The US Court of Appeals for the Eighth Circuit affirmed a district court’s ruling that there was no actionable infringement where an uncompleted building sold under the authority of a bankruptcy court was later completed. Cornice & Rose International, LLC v. Four Keys, LLC et al., Case No. 22-1976 (8th Cir. Aug. 11, 2023) (Loken, Shepard, Kelly, JJ.) (per curiam). The Court explained that the architectural copyright claims were precluded by the bankruptcy court’s order approving the sale.
McQuillen Place Company retained Cornice & Rose, an architectural firm, to design a building. Cornice created technical drawings for the building and obtained copyrights for its drawings and for the building itself, the tangible embodiment of its design work. When the building was 90% complete, McQuillen halted construction and filed for bankruptcy. During liquidation proceedings, the trustee moved to sell the building to the lender, First Security Bank & Trust Company. Cornice objected to the sale on various grounds, including that its copyright protection in the building itself would be infringed by an order authorizing the sale. In response, First Security Bank suggested language to protect the parties, which the court incorporated into its order authorizing the sale of the uncompleted building, as follows:
Copyright: So long as the Purchaser, or its assignee, or its architect or agents do not use the Plans or Drawings or any work in which Cornice & Rose International, LLC (“C & R”) holds a valid copyright (the C & R Intellectual Property), the Purchaser, or its assignee, may use and occupy the Property, develop the Property, and complete the existing interior and exterior of the Property, free and clear of existing and future claims of C & R, whether for copyright infringement or otherwise. The Purchaser, or its assignee, or its architect or agents may not use the C &R Intellectual Property without first making arrangements satisfactory to C & R for the use of the C & R Intellectual Property. Nothing contained herein shall preclude future claims of copyright infringement resulting from the improper or unauthorized use of the C & R Intellectual Property by the Purchaser, or its assignee, or any third parties.
Cornice filed a motion to reconsider, arguing that under its contract with McQuillen, the license for the use of the building was conditioned on full, complete and timely payment. Because that had not occurred, there was no license for the construction of the building and, therefore, the building was an infringing copy of the architectural work. The following day the bankruptcy court denied the motion. Cornice filed an appeal, which the bankruptcy court dismissed under 1 U.S.C. §363(m) because the sale had been completed.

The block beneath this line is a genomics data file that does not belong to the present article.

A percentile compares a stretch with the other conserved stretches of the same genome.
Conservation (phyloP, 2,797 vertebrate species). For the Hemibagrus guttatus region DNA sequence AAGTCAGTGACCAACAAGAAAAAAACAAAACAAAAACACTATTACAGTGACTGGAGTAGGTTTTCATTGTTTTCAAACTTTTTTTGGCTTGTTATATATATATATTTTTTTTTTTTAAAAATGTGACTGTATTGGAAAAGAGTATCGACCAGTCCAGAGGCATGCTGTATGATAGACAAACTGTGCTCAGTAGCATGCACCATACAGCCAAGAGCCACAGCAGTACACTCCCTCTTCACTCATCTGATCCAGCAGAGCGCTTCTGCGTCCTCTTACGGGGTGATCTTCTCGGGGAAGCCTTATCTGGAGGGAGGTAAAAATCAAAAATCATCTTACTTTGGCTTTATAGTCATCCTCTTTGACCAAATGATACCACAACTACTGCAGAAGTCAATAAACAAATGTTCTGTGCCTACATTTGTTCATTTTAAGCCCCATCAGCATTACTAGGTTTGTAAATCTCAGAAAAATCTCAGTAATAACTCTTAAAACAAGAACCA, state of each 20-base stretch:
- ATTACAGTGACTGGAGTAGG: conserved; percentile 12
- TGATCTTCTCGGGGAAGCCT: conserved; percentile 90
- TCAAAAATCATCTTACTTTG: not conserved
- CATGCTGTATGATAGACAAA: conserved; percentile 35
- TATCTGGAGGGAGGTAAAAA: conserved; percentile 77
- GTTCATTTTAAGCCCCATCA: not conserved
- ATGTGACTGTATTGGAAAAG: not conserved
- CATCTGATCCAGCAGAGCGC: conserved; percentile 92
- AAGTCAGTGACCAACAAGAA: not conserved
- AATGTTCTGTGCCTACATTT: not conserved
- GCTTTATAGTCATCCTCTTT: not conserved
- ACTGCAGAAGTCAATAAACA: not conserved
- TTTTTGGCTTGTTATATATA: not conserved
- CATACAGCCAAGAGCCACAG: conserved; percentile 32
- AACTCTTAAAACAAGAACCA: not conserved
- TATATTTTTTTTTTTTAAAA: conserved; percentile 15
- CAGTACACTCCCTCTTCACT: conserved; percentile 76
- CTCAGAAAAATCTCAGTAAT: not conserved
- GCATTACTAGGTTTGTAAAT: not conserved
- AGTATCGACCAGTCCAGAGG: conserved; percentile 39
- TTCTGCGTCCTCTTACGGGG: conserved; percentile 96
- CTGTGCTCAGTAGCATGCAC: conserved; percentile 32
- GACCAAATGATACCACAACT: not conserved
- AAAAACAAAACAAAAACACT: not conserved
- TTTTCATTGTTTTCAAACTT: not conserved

While the appeal was pending, the trustee sold the building, and First Security Bank assigned its interest to Four Keys, which hired various companies to finish the building. Cornice then sued First Security Bank, its president, Four Keys and others for copyright infringement by finishing the building as an infringing derivative work. Cornice sought a declaratory judgment that any rental or sale of the building without Cornice’s permission was a further act of copyright infringement. The district court dismissed both claims under the doctrine of res judicata and because Cornice failed to allege any copying and the building owner’s right to finish the building was protected from a claim of copyright infringement under 17 U.S.C. §120(b). Cornice also sued for copyright infringement of its technical drawings but lost on summary judgment. Cornice again appealed.
The Eighth Circuit addressed two issues on appeal: whether the lower court erred in dismissing the architectural works copyright and declaratory judgment claims and whether the court erred in granting summary judgment on the basis that Cornice did not have an opportunity to respond to new arguments that two defendants had raised in their reply brief. The appellate court found that res judicata applied to the claims that Cornice sought to relitigate because the bankruptcy court’s order was a final judgment and the district court properly granted the defendants’ motion to dismiss those claims.
Addressing Cornice’s argument that it did not have an opportunity to file a sur-reply, the Eighth Circuit concluded that the argument was frivolous, in part because it was not raised to the district court in a motion to reconsider. The Eighth Circuit explained that neither in the district court nor on appeal did Cornice explain what it would have argued in a sur-reply brief, and it made no showing on appeal that the district court would have reached a different result (i.e., denied summary judgment) had it been allowed to file a sur-reply. Accordingly, the Eighth Circuit found no abuse of discretion and affirmed the district court’s order.